Epidemiology of Infectious Diseases: Marburg Heamorrhagic Fever
Marburg virus of the Filoviridae family.
Marburg haemorrhagic fever is caused by the same family of viruses that causes Ebola haemorrhagic fever. Clinically they are almost indistinguishable.
Common clinical features
Sudden onset of fever, malaise, myalgia, diarrhoea, hypotension and shock, vomiting, rash, impaired kidney and liver function and in some cases internal and external bleeding.
Case fatality rates are between 50-90%.
- Marburg haemorrhagic fever was first recognised in 1967 following outbreaks in Marburg and Frankfurt, German and Belgrade among laboratory workers handling African green monkeys from Uganda1.
- MHF is rare, and has only been documented in parts of Uganda, Western Kenya, Zimbabwe (possibly), Democratic Republic of Congo (formerly Zaire).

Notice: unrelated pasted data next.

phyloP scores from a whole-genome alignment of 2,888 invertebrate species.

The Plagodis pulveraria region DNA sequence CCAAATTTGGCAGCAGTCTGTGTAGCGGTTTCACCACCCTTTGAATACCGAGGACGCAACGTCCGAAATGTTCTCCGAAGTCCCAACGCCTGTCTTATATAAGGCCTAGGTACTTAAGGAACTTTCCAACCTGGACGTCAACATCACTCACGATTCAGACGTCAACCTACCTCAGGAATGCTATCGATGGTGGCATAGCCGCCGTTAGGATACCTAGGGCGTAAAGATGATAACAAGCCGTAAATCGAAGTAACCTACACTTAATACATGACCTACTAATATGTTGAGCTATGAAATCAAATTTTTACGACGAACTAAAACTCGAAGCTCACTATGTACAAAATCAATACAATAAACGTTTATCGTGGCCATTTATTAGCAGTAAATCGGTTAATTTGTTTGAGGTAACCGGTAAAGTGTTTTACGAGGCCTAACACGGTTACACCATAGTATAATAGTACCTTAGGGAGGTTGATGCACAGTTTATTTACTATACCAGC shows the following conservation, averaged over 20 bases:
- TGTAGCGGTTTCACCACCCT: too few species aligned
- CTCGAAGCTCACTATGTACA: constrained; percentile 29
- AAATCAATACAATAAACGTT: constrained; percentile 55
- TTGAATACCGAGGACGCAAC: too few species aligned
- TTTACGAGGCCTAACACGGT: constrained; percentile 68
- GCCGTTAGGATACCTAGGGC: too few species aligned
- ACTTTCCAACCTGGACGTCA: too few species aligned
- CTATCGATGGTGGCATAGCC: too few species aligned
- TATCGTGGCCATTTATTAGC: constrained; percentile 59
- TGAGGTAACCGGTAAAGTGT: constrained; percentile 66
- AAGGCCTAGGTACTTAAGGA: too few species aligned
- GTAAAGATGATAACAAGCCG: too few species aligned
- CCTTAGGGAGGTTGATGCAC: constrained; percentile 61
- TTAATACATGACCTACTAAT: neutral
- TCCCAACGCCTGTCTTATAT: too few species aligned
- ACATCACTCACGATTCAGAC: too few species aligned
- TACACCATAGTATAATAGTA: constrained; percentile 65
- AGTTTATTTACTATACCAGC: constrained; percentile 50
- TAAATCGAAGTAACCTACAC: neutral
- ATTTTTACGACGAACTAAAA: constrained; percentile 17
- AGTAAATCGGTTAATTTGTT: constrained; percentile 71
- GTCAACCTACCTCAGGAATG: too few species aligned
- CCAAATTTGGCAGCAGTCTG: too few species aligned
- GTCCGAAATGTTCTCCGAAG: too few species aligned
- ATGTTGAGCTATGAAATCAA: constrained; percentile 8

Unknown possibly primate.
Mode of transmission
- Person to person via contact with bodily secretions, organs and blood of infected individuals.
- Transmission via infected semen can occur up to seven weeks after clinical recovery.
- Nosocomial transmission occurs frequently during outbreaks.
Period of Communicability
During acute illness.
No specific treatment is indicated.
No effective treatment is available. Severe cases require intensive supportive care.
Prevention and control
There is no vaccine against Marburg haemorrhagic fever.
© CM Kirwan 2006